Well, the Fokker lived up it's reputation as a fragile but agile plane... but the Red Baron did not live up to his reputation as a pilot capable of flying it. I was shot down by the Kozure's Sopwith rather quickly (I drew a 5, a 4, a 3 and a 1). Shemp managed to last a while longer, but ultimately succumbed to a concerted attack by the good guys (he drew a ton of zeros and ones and therefore managed to survive several hails of bullets).

I think it went over quite well. I'm not typically into miniatures because they often end up being clunky and complicated. I'm happy to say that Wings of War is an exception, and I like it very much. I'd like to try a balloon busting scenario next time, maybe with more/ newer planes.

Now, I just have to figure out how to store these things...

3 comments:

  1. Question - Game of Thrones. I've been seriously considering getting it for a while. My regular gaming group tends to go towards lighter euro's or themed games (Kingsburg and Descent are the biggest hits so far. Container was a complete dud).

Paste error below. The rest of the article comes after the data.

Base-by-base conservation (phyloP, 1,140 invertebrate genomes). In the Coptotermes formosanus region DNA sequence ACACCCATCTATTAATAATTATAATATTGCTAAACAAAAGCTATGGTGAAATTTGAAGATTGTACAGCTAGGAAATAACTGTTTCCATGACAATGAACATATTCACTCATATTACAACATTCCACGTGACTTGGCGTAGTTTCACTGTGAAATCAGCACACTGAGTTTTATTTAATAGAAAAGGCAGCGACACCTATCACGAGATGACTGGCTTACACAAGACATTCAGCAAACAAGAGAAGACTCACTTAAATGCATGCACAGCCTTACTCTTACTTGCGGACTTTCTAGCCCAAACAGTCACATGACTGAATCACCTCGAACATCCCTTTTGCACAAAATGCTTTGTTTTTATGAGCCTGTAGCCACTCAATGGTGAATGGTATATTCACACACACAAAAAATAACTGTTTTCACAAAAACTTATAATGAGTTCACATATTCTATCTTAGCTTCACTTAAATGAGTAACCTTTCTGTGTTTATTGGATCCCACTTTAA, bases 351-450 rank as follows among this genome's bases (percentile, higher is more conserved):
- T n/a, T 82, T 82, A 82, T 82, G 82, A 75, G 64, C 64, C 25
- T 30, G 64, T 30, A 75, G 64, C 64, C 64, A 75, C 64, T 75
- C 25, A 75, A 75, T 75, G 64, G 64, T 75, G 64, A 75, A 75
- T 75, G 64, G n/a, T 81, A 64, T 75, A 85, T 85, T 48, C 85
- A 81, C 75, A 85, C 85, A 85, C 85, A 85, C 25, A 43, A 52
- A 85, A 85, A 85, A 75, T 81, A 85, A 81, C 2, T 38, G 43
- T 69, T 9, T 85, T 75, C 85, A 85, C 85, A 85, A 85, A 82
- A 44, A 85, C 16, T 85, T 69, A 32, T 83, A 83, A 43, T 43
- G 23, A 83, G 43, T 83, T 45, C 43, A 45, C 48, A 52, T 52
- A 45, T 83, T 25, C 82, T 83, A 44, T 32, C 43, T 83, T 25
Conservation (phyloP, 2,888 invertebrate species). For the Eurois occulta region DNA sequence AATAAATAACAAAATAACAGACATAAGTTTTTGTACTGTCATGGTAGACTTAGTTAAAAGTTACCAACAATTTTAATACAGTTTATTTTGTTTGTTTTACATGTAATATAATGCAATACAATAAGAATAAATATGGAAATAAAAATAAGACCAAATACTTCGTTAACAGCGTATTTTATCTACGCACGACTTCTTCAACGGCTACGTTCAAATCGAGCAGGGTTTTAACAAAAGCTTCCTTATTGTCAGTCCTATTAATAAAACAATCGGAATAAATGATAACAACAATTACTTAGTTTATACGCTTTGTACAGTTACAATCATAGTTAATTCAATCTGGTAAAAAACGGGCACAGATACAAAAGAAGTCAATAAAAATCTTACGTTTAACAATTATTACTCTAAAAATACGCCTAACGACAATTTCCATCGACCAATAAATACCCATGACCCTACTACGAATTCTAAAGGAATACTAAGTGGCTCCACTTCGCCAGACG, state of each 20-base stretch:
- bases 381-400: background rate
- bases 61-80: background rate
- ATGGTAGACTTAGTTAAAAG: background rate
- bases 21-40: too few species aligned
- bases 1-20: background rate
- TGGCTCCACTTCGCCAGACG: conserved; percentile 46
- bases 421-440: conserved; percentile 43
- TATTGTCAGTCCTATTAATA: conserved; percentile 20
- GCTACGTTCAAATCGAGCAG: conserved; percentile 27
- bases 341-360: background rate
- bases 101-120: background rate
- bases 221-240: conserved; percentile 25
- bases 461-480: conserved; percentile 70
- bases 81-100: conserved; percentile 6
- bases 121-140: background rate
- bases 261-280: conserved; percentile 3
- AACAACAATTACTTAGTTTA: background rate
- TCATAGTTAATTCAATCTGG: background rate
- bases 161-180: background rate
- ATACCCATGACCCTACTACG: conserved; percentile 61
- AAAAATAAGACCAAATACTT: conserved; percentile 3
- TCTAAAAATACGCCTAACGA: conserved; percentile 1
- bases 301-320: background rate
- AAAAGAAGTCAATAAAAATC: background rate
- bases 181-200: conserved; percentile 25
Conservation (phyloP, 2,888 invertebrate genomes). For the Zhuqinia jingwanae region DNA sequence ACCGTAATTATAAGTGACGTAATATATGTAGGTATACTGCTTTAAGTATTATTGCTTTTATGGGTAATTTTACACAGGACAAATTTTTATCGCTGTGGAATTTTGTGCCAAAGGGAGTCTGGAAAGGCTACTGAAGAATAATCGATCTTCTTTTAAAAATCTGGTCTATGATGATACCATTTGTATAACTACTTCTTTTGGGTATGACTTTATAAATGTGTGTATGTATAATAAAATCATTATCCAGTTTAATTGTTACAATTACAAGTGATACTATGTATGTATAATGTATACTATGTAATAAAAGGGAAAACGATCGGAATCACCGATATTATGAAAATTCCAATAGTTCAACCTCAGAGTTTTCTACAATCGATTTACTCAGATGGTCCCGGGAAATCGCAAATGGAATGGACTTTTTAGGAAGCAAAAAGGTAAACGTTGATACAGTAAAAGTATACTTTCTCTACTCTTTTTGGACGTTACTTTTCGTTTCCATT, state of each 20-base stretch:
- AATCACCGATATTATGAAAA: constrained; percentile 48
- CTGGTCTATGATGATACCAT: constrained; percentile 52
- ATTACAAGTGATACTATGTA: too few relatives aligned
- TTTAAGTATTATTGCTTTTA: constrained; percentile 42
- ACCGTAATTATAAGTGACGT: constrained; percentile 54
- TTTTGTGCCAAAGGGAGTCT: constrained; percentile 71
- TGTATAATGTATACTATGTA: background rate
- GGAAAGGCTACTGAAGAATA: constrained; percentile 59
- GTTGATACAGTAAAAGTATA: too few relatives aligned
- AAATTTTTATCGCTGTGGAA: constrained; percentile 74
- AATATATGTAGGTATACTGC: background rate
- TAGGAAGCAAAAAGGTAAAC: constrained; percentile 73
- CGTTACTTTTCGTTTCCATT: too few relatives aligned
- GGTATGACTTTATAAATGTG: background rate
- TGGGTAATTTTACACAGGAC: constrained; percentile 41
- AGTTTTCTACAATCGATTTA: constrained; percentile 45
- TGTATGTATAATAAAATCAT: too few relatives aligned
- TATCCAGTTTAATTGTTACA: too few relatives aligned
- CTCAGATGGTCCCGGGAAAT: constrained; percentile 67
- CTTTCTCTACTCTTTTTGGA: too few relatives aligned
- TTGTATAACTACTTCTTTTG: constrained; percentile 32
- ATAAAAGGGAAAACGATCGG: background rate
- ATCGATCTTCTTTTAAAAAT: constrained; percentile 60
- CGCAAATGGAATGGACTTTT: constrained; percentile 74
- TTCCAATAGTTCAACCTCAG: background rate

Should I get it? Everything I've read says it is great, but I'm not sure it would fit my group - particularly if it's too long/complex and confrontational.

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  2. Tao

    A game of thrones is a very good game, but it is indeed long, somewhat complex and definitely confrontational. A game takes 4-5 hours with 5 players, and there is very little to do except plan to screw your neighbour.

    I'll let you decide what that means for your group!

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  3. Just as a much delayed note, this session of GAME OF THRONES provided yet more evidence in favour of The Easy Shemp Law of Gaming; when there is a possibility of Easy and Shemp fighting between themselves, they will, allowing someone else to win the game.

    (call it TESLOG)